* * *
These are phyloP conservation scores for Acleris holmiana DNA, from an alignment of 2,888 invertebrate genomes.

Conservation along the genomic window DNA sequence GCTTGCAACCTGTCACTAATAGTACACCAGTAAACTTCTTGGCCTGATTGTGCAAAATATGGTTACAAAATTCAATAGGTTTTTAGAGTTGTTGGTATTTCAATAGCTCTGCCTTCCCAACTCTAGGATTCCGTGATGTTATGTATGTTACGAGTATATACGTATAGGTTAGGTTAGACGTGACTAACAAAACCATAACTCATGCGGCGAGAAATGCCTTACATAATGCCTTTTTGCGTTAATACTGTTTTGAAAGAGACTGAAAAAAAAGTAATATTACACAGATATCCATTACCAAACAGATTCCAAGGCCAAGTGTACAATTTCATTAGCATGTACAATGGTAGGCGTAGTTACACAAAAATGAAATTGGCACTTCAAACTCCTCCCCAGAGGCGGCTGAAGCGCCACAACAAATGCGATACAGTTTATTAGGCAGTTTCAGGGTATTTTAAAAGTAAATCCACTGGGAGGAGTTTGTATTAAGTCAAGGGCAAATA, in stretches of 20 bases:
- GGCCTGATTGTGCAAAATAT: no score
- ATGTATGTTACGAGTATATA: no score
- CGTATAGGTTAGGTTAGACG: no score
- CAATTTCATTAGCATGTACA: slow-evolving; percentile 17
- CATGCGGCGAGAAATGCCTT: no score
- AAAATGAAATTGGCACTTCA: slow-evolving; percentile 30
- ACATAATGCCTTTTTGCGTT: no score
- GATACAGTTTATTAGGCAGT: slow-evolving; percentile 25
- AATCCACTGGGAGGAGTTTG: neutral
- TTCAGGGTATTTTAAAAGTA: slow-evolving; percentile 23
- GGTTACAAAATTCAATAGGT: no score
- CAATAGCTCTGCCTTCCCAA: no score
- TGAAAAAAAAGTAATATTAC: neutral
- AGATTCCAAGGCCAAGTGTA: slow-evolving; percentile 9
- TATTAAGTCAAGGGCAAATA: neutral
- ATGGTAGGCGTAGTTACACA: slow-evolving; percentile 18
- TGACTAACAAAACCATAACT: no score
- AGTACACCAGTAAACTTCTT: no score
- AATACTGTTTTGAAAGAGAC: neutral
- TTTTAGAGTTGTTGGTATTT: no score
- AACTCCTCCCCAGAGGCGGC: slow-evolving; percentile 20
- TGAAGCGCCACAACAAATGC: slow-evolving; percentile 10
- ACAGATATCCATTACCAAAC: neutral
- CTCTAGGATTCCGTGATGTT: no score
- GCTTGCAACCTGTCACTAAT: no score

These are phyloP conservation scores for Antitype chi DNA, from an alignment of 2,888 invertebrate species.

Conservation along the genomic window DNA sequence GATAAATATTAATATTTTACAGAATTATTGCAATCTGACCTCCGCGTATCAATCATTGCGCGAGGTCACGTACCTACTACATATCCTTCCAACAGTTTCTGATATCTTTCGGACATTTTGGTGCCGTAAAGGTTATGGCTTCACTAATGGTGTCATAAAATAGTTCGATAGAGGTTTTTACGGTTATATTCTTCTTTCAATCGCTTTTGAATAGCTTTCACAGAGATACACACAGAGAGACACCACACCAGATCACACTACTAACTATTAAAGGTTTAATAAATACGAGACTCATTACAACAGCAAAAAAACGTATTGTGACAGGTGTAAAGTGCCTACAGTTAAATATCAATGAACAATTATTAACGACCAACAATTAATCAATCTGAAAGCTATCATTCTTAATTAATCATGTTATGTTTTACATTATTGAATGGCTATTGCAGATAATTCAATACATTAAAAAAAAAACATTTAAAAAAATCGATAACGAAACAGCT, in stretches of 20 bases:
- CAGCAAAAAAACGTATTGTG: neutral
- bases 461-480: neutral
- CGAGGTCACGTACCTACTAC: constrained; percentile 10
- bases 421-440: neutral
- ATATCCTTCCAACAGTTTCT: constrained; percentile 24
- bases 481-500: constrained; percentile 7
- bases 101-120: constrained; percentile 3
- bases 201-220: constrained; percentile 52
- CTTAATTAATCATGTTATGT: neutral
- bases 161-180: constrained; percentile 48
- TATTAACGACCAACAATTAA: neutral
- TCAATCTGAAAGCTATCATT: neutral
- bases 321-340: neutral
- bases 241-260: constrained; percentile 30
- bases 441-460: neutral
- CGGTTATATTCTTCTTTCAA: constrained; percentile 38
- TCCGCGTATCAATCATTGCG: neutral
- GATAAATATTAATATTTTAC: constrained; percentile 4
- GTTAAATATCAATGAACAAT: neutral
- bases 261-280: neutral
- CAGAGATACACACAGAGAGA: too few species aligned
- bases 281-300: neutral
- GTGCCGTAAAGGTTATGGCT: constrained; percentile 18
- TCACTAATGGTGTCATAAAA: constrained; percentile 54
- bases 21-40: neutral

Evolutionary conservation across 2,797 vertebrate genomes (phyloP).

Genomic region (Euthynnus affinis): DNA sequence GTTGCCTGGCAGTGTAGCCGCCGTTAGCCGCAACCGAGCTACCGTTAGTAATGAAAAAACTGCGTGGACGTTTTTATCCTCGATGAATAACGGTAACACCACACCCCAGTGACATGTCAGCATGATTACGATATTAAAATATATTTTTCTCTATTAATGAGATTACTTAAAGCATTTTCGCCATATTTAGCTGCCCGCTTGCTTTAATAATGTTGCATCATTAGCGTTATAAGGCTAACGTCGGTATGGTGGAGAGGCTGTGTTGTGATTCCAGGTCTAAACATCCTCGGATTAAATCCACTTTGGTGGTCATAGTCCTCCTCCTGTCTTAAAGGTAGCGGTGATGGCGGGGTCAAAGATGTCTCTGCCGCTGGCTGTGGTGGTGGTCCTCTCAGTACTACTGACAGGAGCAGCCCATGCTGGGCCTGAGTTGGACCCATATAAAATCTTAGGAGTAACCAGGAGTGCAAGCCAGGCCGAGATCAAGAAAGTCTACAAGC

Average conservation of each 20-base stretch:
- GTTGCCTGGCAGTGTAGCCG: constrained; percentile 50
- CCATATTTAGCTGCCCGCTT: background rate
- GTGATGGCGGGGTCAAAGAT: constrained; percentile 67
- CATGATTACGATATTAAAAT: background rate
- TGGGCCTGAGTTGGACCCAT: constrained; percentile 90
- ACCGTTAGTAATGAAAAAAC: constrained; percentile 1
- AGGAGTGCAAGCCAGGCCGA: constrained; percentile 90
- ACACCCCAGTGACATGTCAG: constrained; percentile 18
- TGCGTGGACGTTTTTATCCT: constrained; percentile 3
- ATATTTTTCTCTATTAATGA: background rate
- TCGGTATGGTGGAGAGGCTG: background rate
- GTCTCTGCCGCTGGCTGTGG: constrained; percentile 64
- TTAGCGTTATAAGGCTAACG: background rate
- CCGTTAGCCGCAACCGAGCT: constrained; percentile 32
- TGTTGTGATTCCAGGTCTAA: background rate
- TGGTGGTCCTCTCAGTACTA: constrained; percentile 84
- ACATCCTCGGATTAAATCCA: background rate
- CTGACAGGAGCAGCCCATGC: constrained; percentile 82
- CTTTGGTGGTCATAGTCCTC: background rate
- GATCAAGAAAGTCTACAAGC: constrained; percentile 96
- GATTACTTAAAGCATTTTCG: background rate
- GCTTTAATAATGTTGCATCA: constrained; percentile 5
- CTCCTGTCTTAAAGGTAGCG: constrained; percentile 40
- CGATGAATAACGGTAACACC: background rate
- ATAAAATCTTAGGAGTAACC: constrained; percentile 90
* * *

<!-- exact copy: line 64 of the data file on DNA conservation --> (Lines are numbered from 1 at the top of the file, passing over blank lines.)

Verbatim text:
- AGGAGTGCAAGCCAGGCCGA: constrained; percentile 90